American policy has killed more Iraqis than Saddam's tyranny; "Pro-Lifers" Silent
The Iraq Foundation, a registered 501(c)3 which was founded in 1991 to promote democracy and economic prosperity in Iraq and the Middle East, has every reason to play up the death count from the Saddam regime. Not that they would overestimate, but they have no political reason to underestimate. An article on their website says this:
Since then, Mr. Hussein's has been a tale of terror that scholars have compared to that of Stalin, whom the Iraqi leader is said to revere, even if his own brutalities have played out on a small scale. Stalin killed 20 million of his own people, historians have concluded. Even on a proportional basis, his crimes far surpass Mr. Hussein's, but figures of a million dead Iraqis, in war and through terror, may not be far from the mark, in a country of 22 million people.
The First Gulf War was short enough to keep civilian casualties relatively low. Between 200 and 2,300 civilians were killed during the fighting, mostly in air raids.
Estimates of the impact of sanctions vary. The Iraqi government claims that 1,500,000 people died as a result of the sanctions. While that estimate is likely to be higher than the reality, an article in CNN sites a UN report which puts the death toll from sanctions at around 1,000,000. Children under 5 account for a disproportionate number of these deaths:
The United Nations estimates 1 million Iraqis, mostly children, have died under the sanctions. The Al-Thawra newspaper gave a higher death toll, claiming 1.5 million people have died as a result of the embargo.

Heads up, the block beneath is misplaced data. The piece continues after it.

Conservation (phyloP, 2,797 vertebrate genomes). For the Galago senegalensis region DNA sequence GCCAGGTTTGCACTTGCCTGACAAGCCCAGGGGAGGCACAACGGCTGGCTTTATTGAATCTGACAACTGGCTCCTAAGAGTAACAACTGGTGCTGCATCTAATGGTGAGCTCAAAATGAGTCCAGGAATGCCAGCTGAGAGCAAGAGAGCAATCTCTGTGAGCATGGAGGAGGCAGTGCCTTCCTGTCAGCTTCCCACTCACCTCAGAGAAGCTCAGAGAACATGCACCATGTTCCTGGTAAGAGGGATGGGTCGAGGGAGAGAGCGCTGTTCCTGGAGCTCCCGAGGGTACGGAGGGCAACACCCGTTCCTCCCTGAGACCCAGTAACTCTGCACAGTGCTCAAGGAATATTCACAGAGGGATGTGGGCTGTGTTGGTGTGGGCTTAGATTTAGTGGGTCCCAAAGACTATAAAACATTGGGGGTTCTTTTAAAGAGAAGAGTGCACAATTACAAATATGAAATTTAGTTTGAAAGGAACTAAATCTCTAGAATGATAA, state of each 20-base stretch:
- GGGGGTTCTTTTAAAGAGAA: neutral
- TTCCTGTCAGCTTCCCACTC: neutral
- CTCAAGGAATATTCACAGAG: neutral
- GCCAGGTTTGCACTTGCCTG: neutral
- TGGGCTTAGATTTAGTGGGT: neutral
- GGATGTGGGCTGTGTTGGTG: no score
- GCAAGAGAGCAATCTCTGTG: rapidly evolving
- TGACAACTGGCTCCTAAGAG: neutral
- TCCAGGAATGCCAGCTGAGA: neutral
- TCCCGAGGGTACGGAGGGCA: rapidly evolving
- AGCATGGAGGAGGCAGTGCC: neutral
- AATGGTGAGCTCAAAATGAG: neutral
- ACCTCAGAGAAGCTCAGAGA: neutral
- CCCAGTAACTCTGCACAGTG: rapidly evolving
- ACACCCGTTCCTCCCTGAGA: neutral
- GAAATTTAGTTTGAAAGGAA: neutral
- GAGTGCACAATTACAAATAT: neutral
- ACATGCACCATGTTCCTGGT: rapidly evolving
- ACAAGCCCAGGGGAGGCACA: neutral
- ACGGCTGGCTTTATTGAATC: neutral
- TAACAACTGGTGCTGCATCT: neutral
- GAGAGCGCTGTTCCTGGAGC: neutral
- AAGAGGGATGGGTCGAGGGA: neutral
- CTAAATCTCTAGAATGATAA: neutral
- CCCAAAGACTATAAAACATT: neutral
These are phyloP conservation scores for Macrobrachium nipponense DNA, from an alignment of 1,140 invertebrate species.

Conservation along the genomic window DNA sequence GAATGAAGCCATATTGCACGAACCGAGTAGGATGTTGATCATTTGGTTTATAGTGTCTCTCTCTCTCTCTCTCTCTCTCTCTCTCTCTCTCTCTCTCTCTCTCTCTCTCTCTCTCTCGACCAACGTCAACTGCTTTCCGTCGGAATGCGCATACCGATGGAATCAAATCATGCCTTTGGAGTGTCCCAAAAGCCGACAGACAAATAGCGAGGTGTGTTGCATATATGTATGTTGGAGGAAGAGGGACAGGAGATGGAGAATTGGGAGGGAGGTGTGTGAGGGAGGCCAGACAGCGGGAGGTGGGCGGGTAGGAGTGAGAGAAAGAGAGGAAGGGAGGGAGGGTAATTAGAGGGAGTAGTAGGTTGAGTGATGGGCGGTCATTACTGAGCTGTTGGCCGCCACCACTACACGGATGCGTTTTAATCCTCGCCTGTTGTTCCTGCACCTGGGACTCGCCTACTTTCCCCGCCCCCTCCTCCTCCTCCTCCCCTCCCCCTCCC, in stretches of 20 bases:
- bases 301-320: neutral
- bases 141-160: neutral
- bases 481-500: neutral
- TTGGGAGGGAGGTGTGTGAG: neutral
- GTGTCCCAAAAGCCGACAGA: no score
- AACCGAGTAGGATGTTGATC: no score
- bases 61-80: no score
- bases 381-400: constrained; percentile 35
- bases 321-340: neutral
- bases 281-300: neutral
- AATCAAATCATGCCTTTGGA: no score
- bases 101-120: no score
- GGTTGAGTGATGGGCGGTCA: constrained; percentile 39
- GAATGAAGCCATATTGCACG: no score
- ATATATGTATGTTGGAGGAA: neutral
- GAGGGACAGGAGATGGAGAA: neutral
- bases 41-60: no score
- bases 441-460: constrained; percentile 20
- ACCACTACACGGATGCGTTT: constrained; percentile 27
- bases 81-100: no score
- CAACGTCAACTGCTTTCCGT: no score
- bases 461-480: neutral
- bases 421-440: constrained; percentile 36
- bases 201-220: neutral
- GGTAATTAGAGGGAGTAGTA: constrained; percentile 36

The DoD has famously said that it doesn't keep track of civilian deaths in Iraq, but www.iraqbodycount.net puts number at between 43,000 and 48,000. This number is based on American and Iraqi news sources, as well as the various wire services. A breakdown of these numbers can be found here.
Some may say that Saddam is to be held responsible for these deaths, particularly the ones caused by sanctions. This is a matter of perspective, and a strong argument could be made to support this point of view. Nevertheless, at the end of the day, the US had the power and influence to end the ineffective sanctions and save innocent lives, yet it did not.
We might expect to hear a louder protest to the loss of innocent life on a massive scale coming from members of the pro-life movement, who have voiced strong opposition to the use of stem cells in potentially life-saving research. Why people who call themselves pro-life can get bent out of shape over a lump of cells while remaining utterly silent, or even supportive, of a policy which has caused the death of more than a million innocent people is speaks either to the collective ignorance or hypocrisy of the pro-life movement.
While this movement as a whole has failed to mobilize in any effective way in the issue of the US policy toward the Middle East, some elements within the pro-life community have spoken out, and their message, thankfully, has not been in support of the War. In an article for the Center for Christian Nonviolence, Rev. Emmanuel Charles McCarthy writes about how war inevitably leads to abortion as misplaced persons who are pregnant are faced with few alternatives. He says:
Mass abortions are the necessary and one hundred per cent inevitable consequence of modern war. Morally, that which a person is certain will occur if he or she makes a particular choice represents a choice for which he or she is responsible before God. A person cannot morally claim he or she does not intend abortions that are certain to take place, by claiming he or she only intends to improve the mother's bodily health or the health of the body politic.
To sum up in the simplest terms possible, one cannot be both pro-life and pro-war.
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